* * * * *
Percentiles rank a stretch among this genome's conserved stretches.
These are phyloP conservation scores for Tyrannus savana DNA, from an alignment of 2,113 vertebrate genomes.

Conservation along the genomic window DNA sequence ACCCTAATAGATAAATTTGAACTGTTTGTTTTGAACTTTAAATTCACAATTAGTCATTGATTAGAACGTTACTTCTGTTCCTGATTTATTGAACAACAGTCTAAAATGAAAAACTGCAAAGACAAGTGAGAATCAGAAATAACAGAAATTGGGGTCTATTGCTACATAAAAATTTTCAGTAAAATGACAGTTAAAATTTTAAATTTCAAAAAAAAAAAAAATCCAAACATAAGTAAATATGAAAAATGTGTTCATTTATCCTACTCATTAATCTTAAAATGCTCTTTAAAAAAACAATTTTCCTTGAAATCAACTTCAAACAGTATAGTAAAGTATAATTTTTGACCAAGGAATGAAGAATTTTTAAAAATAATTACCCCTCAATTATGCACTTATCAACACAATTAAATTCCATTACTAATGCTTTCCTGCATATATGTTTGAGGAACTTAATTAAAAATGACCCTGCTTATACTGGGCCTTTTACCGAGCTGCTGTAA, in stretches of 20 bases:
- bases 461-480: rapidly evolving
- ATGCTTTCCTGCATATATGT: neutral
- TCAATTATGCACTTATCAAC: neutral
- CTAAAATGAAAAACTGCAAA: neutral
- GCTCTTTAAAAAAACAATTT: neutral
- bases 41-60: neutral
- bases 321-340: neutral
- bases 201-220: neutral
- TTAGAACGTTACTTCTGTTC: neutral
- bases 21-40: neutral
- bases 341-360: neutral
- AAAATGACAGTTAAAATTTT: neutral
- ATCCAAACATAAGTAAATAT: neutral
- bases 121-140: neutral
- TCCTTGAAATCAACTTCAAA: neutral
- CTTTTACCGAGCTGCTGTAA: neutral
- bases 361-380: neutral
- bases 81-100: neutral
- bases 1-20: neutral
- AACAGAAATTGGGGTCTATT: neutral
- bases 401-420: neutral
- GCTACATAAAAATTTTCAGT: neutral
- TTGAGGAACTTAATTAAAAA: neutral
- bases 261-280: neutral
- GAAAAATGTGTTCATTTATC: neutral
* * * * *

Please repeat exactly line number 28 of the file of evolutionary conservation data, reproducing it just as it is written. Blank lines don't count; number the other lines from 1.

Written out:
- GAAAAATGTGTTCATTTATC: neutral